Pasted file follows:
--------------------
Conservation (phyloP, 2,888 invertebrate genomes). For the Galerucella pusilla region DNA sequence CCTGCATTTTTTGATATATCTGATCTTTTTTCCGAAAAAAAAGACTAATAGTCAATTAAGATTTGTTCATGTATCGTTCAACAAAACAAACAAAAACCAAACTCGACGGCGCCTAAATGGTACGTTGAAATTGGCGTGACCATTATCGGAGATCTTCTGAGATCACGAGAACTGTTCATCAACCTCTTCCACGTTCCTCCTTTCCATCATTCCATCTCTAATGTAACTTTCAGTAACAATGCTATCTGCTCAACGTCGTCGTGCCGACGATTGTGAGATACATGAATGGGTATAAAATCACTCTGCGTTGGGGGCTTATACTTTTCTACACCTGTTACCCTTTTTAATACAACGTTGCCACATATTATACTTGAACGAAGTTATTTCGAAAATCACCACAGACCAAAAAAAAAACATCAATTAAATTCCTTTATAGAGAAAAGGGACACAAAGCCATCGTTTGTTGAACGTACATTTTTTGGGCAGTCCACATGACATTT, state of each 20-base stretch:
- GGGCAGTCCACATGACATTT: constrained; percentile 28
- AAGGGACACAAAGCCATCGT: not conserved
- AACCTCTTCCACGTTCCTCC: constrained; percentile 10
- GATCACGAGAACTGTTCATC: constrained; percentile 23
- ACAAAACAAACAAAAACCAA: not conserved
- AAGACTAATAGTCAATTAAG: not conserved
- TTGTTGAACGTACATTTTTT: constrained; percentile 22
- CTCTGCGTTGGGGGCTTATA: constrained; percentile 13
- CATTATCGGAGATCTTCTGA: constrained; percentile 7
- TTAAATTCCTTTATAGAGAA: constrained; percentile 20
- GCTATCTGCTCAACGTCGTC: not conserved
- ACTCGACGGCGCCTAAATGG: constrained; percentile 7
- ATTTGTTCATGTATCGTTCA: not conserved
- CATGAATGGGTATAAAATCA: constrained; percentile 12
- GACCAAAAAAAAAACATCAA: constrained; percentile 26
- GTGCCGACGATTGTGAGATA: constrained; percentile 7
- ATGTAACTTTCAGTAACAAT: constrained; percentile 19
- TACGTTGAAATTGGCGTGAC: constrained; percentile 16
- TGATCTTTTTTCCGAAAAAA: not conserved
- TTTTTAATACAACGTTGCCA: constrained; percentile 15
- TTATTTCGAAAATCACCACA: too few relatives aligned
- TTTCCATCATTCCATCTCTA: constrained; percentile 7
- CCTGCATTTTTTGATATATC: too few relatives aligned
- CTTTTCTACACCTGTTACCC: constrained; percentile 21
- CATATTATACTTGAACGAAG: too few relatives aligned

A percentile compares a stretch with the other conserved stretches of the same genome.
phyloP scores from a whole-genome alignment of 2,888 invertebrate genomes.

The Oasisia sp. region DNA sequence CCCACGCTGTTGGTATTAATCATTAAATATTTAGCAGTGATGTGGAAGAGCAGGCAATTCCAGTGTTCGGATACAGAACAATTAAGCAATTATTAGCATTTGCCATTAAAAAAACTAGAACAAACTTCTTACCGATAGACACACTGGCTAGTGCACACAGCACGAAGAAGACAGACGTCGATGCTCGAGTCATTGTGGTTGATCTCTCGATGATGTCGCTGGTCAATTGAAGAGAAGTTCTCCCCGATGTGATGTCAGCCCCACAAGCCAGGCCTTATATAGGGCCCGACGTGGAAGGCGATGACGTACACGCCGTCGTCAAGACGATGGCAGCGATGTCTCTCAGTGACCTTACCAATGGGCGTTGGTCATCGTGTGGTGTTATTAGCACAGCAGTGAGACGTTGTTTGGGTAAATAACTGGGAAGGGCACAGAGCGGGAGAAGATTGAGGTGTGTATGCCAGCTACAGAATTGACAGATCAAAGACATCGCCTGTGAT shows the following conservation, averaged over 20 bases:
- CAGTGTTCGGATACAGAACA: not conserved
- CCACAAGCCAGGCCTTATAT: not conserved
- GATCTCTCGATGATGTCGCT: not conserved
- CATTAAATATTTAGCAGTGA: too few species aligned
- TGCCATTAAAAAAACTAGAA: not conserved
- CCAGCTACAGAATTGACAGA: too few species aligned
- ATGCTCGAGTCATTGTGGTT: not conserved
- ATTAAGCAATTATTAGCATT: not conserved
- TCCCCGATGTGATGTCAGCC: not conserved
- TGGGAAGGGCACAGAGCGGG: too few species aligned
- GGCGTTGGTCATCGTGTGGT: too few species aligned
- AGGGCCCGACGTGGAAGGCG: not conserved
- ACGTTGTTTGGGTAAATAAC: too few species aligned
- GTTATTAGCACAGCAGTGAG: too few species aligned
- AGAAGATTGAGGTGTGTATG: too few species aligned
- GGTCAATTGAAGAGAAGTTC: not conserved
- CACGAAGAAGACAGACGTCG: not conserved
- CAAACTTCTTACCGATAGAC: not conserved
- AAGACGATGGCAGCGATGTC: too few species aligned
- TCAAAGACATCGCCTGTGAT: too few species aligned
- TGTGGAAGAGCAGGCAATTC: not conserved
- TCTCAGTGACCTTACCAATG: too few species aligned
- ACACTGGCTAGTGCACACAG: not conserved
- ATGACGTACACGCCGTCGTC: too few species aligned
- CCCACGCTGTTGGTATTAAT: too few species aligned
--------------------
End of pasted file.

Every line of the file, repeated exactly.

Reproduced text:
Conservation (phyloP, 2,888 invertebrate genomes). For the Galerucella pusilla region DNA sequence CCTGCATTTTTTGATATATCTGATCTTTTTTCCGAAAAAAAAGACTAATAGTCAATTAAGATTTGTTCATGTATCGTTCAACAAAACAAACAAAAACCAAACTCGACGGCGCCTAAATGGTACGTTGAAATTGGCGTGACCATTATCGGAGATCTTCTGAGATCACGAGAACTGTTCATCAACCTCTTCCACGTTCCTCCTTTCCATCATTCCATCTCTAATGTAACTTTCAGTAACAATGCTATCTGCTCAACGTCGTCGTGCCGACGATTGTGAGATACATGAATGGGTATAAAATCACTCTGCGTTGGGGGCTTATACTTTTCTACACCTGTTACCCTTTTTAATACAACGTTGCCACATATTATACTTGAACGAAGTTATTTCGAAAATCACCACAGACCAAAAAAAAAACATCAATTAAATTCCTTTATAGAGAAAAGGGACACAAAGCCATCGTTTGTTGAACGTACATTTTTTGGGCAGTCCACATGACATTT, state of each 20-base stretch:
- GGGCAGTCCACATGACATTT: constrained; percentile 28
- AAGGGACACAAAGCCATCGT: not conserved
- AACCTCTTCCACGTTCCTCC: constrained; percentile 10
- GATCACGAGAACTGTTCATC: constrained; percentile 23
- ACAAAACAAACAAAAACCAA: not conserved
- AAGACTAATAGTCAATTAAG: not conserved
- TTGTTGAACGTACATTTTTT: constrained; percentile 22
- CTCTGCGTTGGGGGCTTATA: constrained; percentile 13
- CATTATCGGAGATCTTCTGA: constrained; percentile 7
- TTAAATTCCTTTATAGAGAA: constrained; percentile 20
- GCTATCTGCTCAACGTCGTC: not conserved
- ACTCGACGGCGCCTAAATGG: constrained; percentile 7
- ATTTGTTCATGTATCGTTCA: not conserved
- CATGAATGGGTATAAAATCA: constrained; percentile 12
- GACCAAAAAAAAAACATCAA: constrained; percentile 26
- GTGCCGACGATTGTGAGATA: constrained; percentile 7
- ATGTAACTTTCAGTAACAAT: constrained; percentile 19
- TACGTTGAAATTGGCGTGAC: constrained; percentile 16
- TGATCTTTTTTCCGAAAAAA: not conserved
- TTTTTAATACAACGTTGCCA: constrained; percentile 15
- TTATTTCGAAAATCACCACA: too few relatives aligned
- TTTCCATCATTCCATCTCTA: constrained; percentile 7
- CCTGCATTTTTTGATATATC: too few relatives aligned
- CTTTTCTACACCTGTTACCC: constrained; percentile 21
- CATATTATACTTGAACGAAG: too few relatives aligned

A percentile compares a stretch with the other conserved stretches of the same genome.
phyloP scores from a whole-genome alignment of 2,888 invertebrate genomes.

The Oasisia sp. region DNA sequence CCCACGCTGTTGGTATTAATCATTAAATATTTAGCAGTGATGTGGAAGAGCAGGCAATTCCAGTGTTCGGATACAGAACAATTAAGCAATTATTAGCATTTGCCATTAAAAAAACTAGAACAAACTTCTTACCGATAGACACACTGGCTAGTGCACACAGCACGAAGAAGACAGACGTCGATGCTCGAGTCATTGTGGTTGATCTCTCGATGATGTCGCTGGTCAATTGAAGAGAAGTTCTCCCCGATGTGATGTCAGCCCCACAAGCCAGGCCTTATATAGGGCCCGACGTGGAAGGCGATGACGTACACGCCGTCGTCAAGACGATGGCAGCGATGTCTCTCAGTGACCTTACCAATGGGCGTTGGTCATCGTGTGGTGTTATTAGCACAGCAGTGAGACGTTGTTTGGGTAAATAACTGGGAAGGGCACAGAGCGGGAGAAGATTGAGGTGTGTATGCCAGCTACAGAATTGACAGATCAAAGACATCGCCTGTGAT shows the following conservation, averaged over 20 bases:
- CAGTGTTCGGATACAGAACA: not conserved
- CCACAAGCCAGGCCTTATAT: not conserved
- GATCTCTCGATGATGTCGCT: not conserved
- CATTAAATATTTAGCAGTGA: too few species aligned
- TGCCATTAAAAAAACTAGAA: not conserved
- CCAGCTACAGAATTGACAGA: too few species aligned
- ATGCTCGAGTCATTGTGGTT: not conserved
- ATTAAGCAATTATTAGCATT: not conserved
- TCCCCGATGTGATGTCAGCC: not conserved
- TGGGAAGGGCACAGAGCGGG: too few species aligned
- GGCGTTGGTCATCGTGTGGT: too few species aligned
- AGGGCCCGACGTGGAAGGCG: not conserved
- ACGTTGTTTGGGTAAATAAC: too few species aligned
- GTTATTAGCACAGCAGTGAG: too few species aligned
- AGAAGATTGAGGTGTGTATG: too few species aligned
- GGTCAATTGAAGAGAAGTTC: not conserved
- CACGAAGAAGACAGACGTCG: not conserved
- CAAACTTCTTACCGATAGAC: not conserved
- AAGACGATGGCAGCGATGTC: too few species aligned
- TCAAAGACATCGCCTGTGAT: too few species aligned
- TGTGGAAGAGCAGGCAATTC: not conserved
- TCTCAGTGACCTTACCAATG: too few species aligned
- ACACTGGCTAGTGCACACAG: not conserved
- ATGACGTACACGCCGTCGTC: too few species aligned
- CCCACGCTGTTGGTATTAAT: too few species aligned